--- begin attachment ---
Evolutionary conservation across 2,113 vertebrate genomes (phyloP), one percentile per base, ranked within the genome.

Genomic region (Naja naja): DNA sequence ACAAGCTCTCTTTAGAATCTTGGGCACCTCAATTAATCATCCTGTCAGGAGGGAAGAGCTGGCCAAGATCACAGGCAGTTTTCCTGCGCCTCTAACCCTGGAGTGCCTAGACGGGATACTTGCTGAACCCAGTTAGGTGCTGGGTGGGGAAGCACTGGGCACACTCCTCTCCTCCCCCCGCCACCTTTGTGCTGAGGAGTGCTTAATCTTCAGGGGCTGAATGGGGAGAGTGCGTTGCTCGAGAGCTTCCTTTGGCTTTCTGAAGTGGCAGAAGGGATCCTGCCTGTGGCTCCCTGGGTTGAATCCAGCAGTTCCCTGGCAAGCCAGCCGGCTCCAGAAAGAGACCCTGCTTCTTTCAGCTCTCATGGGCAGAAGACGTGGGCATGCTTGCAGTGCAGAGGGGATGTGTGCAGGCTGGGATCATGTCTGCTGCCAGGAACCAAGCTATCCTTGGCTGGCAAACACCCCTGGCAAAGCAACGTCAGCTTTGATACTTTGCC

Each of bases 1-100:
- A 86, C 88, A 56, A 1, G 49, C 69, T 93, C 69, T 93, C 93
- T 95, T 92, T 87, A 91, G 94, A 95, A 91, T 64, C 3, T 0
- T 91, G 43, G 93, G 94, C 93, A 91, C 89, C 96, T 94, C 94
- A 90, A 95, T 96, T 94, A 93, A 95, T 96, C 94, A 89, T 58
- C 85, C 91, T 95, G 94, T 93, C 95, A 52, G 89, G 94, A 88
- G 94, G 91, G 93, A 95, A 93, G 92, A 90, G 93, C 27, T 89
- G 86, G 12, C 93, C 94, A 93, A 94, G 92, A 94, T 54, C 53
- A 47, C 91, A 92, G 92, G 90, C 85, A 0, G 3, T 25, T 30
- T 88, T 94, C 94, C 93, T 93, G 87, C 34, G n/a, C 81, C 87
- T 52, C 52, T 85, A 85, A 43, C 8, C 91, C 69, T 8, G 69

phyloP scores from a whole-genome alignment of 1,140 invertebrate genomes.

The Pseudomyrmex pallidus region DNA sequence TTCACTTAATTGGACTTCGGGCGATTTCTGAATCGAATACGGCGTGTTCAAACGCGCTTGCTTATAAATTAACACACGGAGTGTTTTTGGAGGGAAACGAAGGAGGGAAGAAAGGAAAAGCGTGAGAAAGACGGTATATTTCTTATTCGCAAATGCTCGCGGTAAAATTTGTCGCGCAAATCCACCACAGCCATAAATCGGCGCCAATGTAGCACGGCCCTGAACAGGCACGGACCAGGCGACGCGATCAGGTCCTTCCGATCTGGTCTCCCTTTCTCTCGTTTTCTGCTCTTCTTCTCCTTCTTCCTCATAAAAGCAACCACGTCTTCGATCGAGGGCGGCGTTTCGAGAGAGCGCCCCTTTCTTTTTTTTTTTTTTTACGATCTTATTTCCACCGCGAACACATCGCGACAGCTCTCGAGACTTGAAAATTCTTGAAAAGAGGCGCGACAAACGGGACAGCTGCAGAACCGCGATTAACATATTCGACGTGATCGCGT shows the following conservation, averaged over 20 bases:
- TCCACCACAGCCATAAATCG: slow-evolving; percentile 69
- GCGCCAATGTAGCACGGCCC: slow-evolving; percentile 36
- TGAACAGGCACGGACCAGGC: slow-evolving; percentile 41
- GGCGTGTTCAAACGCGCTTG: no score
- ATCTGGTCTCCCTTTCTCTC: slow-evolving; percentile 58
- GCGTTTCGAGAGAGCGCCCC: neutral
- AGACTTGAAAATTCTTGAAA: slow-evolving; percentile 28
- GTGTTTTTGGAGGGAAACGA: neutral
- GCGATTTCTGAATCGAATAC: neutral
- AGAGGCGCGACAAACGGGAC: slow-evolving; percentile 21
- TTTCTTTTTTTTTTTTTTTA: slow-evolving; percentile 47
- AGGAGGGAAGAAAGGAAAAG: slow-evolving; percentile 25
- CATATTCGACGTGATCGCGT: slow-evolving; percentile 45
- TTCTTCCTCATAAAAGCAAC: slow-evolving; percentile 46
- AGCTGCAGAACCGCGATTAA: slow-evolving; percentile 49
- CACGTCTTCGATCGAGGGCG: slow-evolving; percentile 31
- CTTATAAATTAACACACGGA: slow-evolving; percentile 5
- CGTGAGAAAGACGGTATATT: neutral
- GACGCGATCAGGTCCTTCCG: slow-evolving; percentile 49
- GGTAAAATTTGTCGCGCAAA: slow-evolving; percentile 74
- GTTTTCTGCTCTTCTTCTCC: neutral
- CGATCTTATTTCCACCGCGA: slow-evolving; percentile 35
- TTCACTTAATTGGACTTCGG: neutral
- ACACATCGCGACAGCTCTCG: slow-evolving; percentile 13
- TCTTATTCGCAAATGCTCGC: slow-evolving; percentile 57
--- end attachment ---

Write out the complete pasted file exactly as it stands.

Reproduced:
Evolutionary conservation across 2,113 vertebrate genomes (phyloP), one percentile per base, ranked within the genome.

Genomic region (Naja naja): DNA sequence ACAAGCTCTCTTTAGAATCTTGGGCACCTCAATTAATCATCCTGTCAGGAGGGAAGAGCTGGCCAAGATCACAGGCAGTTTTCCTGCGCCTCTAACCCTGGAGTGCCTAGACGGGATACTTGCTGAACCCAGTTAGGTGCTGGGTGGGGAAGCACTGGGCACACTCCTCTCCTCCCCCCGCCACCTTTGTGCTGAGGAGTGCTTAATCTTCAGGGGCTGAATGGGGAGAGTGCGTTGCTCGAGAGCTTCCTTTGGCTTTCTGAAGTGGCAGAAGGGATCCTGCCTGTGGCTCCCTGGGTTGAATCCAGCAGTTCCCTGGCAAGCCAGCCGGCTCCAGAAAGAGACCCTGCTTCTTTCAGCTCTCATGGGCAGAAGACGTGGGCATGCTTGCAGTGCAGAGGGGATGTGTGCAGGCTGGGATCATGTCTGCTGCCAGGAACCAAGCTATCCTTGGCTGGCAAACACCCCTGGCAAAGCAACGTCAGCTTTGATACTTTGCC

Each of bases 1-100:
- A 86, C 88, A 56, A 1, G 49, C 69, T 93, C 69, T 93, C 93
- T 95, T 92, T 87, A 91, G 94, A 95, A 91, T 64, C 3, T 0
- T 91, G 43, G 93, G 94, C 93, A 91, C 89, C 96, T 94, C 94
- A 90, A 95, T 96, T 94, A 93, A 95, T 96, C 94, A 89, T 58
- C 85, C 91, T 95, G 94, T 93, C 95, A 52, G 89, G 94, A 88
- G 94, G 91, G 93, A 95, A 93, G 92, A 90, G 93, C 27, T 89
- G 86, G 12, C 93, C 94, A 93, A 94, G 92, A 94, T 54, C 53
- A 47, C 91, A 92, G 92, G 90, C 85, A 0, G 3, T 25, T 30
- T 88, T 94, C 94, C 93, T 93, G 87, C 34, G n/a, C 81, C 87
- T 52, C 52, T 85, A 85, A 43, C 8, C 91, C 69, T 8, G 69

phyloP scores from a whole-genome alignment of 1,140 invertebrate genomes.

The Pseudomyrmex pallidus region DNA sequence TTCACTTAATTGGACTTCGGGCGATTTCTGAATCGAATACGGCGTGTTCAAACGCGCTTGCTTATAAATTAACACACGGAGTGTTTTTGGAGGGAAACGAAGGAGGGAAGAAAGGAAAAGCGTGAGAAAGACGGTATATTTCTTATTCGCAAATGCTCGCGGTAAAATTTGTCGCGCAAATCCACCACAGCCATAAATCGGCGCCAATGTAGCACGGCCCTGAACAGGCACGGACCAGGCGACGCGATCAGGTCCTTCCGATCTGGTCTCCCTTTCTCTCGTTTTCTGCTCTTCTTCTCCTTCTTCCTCATAAAAGCAACCACGTCTTCGATCGAGGGCGGCGTTTCGAGAGAGCGCCCCTTTCTTTTTTTTTTTTTTTACGATCTTATTTCCACCGCGAACACATCGCGACAGCTCTCGAGACTTGAAAATTCTTGAAAAGAGGCGCGACAAACGGGACAGCTGCAGAACCGCGATTAACATATTCGACGTGATCGCGT shows the following conservation, averaged over 20 bases:
- TCCACCACAGCCATAAATCG: slow-evolving; percentile 69
- GCGCCAATGTAGCACGGCCC: slow-evolving; percentile 36
- TGAACAGGCACGGACCAGGC: slow-evolving; percentile 41
- GGCGTGTTCAAACGCGCTTG: no score
- ATCTGGTCTCCCTTTCTCTC: slow-evolving; percentile 58
- GCGTTTCGAGAGAGCGCCCC: neutral
- AGACTTGAAAATTCTTGAAA: slow-evolving; percentile 28
- GTGTTTTTGGAGGGAAACGA: neutral
- GCGATTTCTGAATCGAATAC: neutral
- AGAGGCGCGACAAACGGGAC: slow-evolving; percentile 21
- TTTCTTTTTTTTTTTTTTTA: slow-evolving; percentile 47
- AGGAGGGAAGAAAGGAAAAG: slow-evolving; percentile 25
- CATATTCGACGTGATCGCGT: slow-evolving; percentile 45
- TTCTTCCTCATAAAAGCAAC: slow-evolving; percentile 46
- AGCTGCAGAACCGCGATTAA: slow-evolving; percentile 49
- CACGTCTTCGATCGAGGGCG: slow-evolving; percentile 31
- CTTATAAATTAACACACGGA: slow-evolving; percentile 5
- CGTGAGAAAGACGGTATATT: neutral
- GACGCGATCAGGTCCTTCCG: slow-evolving; percentile 49
- GGTAAAATTTGTCGCGCAAA: slow-evolving; percentile 74
- GTTTTCTGCTCTTCTTCTCC: neutral
- CGATCTTATTTCCACCGCGA: slow-evolving; percentile 35
- TTCACTTAATTGGACTTCGG: neutral
- ACACATCGCGACAGCTCTCG: slow-evolving; percentile 13
- TCTTATTCGCAAATGCTCGC: slow-evolving; percentile 57